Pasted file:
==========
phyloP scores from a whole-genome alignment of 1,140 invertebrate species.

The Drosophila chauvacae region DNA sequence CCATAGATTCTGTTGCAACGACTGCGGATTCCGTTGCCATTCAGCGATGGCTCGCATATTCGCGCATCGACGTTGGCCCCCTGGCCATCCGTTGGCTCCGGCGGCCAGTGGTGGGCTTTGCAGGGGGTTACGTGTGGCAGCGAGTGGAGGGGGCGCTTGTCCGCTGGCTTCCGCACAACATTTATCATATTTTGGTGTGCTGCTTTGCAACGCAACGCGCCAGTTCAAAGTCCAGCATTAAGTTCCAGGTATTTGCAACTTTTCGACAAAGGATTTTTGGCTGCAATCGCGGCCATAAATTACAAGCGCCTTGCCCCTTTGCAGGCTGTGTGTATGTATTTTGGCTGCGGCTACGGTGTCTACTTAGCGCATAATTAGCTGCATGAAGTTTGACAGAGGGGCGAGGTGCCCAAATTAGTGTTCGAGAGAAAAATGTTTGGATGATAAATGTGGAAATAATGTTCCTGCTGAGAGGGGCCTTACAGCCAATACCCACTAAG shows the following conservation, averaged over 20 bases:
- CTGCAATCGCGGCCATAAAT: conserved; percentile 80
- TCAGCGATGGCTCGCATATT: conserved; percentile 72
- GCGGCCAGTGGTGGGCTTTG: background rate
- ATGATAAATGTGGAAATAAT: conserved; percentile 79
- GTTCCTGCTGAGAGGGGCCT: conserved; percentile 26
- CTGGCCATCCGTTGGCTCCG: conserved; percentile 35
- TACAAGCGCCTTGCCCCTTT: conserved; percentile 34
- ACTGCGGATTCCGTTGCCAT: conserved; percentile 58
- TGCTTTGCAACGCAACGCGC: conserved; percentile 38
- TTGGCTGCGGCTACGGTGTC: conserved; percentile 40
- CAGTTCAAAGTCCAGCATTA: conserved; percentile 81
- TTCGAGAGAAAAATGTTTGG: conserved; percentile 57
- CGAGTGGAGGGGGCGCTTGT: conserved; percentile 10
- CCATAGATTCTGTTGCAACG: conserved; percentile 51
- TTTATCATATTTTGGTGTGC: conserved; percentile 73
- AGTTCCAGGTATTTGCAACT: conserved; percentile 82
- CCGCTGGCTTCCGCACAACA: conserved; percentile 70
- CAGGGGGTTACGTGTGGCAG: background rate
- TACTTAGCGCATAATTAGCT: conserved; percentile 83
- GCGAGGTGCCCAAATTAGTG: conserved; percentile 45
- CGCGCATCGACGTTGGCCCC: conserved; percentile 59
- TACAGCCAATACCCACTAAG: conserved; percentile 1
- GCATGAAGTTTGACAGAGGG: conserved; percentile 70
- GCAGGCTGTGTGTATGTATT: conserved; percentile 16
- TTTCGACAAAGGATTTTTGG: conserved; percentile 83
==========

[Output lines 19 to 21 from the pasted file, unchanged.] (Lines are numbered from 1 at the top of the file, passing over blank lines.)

- CCGCTGGCTTCCGCACAACA: conserved; percentile 70
- CAGGGGGTTACGTGTGGCAG: background rate
- TACTTAGCGCATAATTAGCT: conserved; percentile 83